Tuesday, September 1, 2015

Late Summer Succotash

(What's that crab doing sitting among those vegetables? You'll see.)

            “Some days in late August at home are like this, the air thin and eager like this, with
                                 something in it sad and nostalgic, and familiar.”
                             - from The Sound and The Fury by William Faulkner

Summer is winding down. The light at dusk changes, more yellow reflecting on the leaves. Autumn arrives in a few weeks.
If you are a farmer’s market shopper like me, you will find all you need to make a succotash, whether it’s exactly like this one or not. It’s open to personal interpretation and preferences.
Succotash is the familiar vegetable dish that comes to us from the Native Americans. Variations of it appear across the country. I grew up with it made with lima beans. No thank you. 
The basics are corn and beans, but it becomes more interesting with the addition of other seasonal offerings, such as squash, bell pepper, or sweet cherry tomatoes. I found fresh cranberry beans but any bean will work, even green beans or wax beans. It’s the spirit of the dish that’s important.
I made this one night as a base for soft shell crabs (for me) and salmon for my red haired food co-pilot. It pairs with anything.
A fresh shell bean, such as a cranberry bean, needs time to cook, about 20 to 30 minutes depending on the size of the beans you find inside the pod. If you use a shelling bean, they can cook while you put the succotash together, then when the beans are ready, drain them and add stir them into the succotash. A fresh green bean or wax bean just needs to be sliced and cooked with the other vegetables until tender. Add the corn last since it requires the least amount of cooking time.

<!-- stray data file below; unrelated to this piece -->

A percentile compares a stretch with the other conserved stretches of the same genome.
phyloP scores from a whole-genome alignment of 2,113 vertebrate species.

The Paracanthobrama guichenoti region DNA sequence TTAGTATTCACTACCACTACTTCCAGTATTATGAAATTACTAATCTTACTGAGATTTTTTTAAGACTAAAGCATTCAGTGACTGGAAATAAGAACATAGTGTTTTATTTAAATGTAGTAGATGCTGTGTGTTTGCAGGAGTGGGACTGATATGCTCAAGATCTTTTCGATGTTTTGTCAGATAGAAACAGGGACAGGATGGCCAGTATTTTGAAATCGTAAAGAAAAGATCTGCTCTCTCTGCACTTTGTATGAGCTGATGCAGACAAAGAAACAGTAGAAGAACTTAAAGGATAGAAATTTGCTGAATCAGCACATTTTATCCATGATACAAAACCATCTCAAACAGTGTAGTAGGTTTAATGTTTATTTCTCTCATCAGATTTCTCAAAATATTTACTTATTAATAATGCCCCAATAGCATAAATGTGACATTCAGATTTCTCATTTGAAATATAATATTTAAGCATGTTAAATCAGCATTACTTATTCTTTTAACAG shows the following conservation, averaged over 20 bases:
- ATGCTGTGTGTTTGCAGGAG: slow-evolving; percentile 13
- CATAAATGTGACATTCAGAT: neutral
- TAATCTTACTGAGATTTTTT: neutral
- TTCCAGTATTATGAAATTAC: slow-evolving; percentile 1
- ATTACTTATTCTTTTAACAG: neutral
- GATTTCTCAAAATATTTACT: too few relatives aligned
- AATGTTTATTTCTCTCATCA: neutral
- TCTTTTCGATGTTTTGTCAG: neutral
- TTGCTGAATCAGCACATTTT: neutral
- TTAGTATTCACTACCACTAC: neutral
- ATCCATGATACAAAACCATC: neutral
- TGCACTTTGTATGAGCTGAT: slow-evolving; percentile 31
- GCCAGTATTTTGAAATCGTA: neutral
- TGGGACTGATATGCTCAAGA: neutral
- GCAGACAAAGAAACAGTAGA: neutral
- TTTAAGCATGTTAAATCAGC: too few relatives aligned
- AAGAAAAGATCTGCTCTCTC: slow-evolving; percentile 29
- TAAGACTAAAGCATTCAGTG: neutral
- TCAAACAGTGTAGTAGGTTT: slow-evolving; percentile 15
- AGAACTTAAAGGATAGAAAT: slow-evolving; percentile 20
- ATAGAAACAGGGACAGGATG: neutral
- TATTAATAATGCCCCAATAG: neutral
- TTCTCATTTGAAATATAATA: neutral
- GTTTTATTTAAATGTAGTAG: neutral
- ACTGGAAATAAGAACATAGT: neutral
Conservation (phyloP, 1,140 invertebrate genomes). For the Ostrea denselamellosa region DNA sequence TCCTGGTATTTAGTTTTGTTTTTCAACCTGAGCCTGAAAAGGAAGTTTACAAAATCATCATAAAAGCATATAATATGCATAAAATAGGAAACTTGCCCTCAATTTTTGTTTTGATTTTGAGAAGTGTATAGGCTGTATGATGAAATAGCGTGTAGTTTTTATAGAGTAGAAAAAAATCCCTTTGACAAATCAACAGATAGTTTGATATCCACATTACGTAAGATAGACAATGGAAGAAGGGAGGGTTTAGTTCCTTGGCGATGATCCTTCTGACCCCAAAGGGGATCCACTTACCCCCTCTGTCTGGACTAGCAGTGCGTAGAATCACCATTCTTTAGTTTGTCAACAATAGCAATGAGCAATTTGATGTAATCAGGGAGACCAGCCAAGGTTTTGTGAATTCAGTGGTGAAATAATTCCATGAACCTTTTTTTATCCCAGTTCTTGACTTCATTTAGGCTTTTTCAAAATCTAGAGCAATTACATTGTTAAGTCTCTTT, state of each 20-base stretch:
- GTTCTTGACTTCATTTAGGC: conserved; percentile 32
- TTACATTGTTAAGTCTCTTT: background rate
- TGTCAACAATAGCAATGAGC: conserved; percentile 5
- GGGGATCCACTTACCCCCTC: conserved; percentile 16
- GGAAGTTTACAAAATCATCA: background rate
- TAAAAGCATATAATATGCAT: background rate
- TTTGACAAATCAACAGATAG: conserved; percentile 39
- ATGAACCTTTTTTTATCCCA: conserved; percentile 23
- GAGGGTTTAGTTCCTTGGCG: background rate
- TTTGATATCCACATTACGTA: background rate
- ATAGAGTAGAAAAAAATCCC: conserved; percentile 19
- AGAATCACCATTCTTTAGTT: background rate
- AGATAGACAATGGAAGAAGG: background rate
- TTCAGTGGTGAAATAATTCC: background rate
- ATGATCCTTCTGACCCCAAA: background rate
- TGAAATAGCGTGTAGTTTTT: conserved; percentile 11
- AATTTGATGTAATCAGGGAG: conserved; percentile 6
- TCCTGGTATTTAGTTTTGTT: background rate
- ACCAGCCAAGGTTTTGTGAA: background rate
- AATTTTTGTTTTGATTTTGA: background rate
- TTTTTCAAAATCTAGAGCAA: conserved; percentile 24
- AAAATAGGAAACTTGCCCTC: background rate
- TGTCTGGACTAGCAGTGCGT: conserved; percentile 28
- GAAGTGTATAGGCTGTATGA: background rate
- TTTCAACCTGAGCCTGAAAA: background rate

It’s easy.

Late Summer Succotash
for two servings
¼ pound cranberry beans (1/2 cup beans when shelled)
2 ears corn
½ cup diced onion
¼ cup diced red bell pepper
1 or 2 cloves garlic, minced
10 to 12 cherry tomatoes, halved
2 Tablespoons fresh basil, torn
salt and freshly ground black pepper
olive oil, for cooking
1 Tablespoon unsalted butter, optional

1. If you are using a fresh shelling bean, remove them from their pods and set aside.  Fill a medium-sized saucepan with about 2 cups of water, place it onto the stove, and bring it to a boil. When the water is boiling, add the beans and cook until tender, about 20 to 30 minutes.
2. Husk the corn. Cut the kernels from the cobs. The easiest way to do this is to stand the corn upright in a bowl  and slice down the length of the cob to cut the kernels from the cob. The falling corn will stay in the bowl. Set the corn aside.
3. Place a large sauté pan over medium-high heat. When the pan is hot, swirl in about 2 tablespoons olive oil. Add the onions and bell pepper to the pan and cook for about 2 minutes until the onions become translucent. Add the garlic and cook until fragrant, about 30 seconds. Add the cherry tomatoes and season lightly with salt and ground black pepper. Cook for about 4 minutes to soften the tomatoes. Add additional olive oil as needed if the pan appears dry. (If you are using a fresh green or wax bean, add them now along with ½ cup of water to help cook the beans). If you are using a shelling bean and they’re still cooking, remove the pan of vegetables from the heat and wait until the beans are tender. When the beans are tender, drain them and add them to the pan. Add the corn and torn basil to the pan with about ¼ to 1/3 cup water. Let the succotash simmer gently for about 2 to 3 minutes. Taste and adjust the seasoning, if necessary. Add the tablespoon of butter to the succotash, if using, and stir.
It’s ready.
                                             End of the Summer Soft shells over Succotash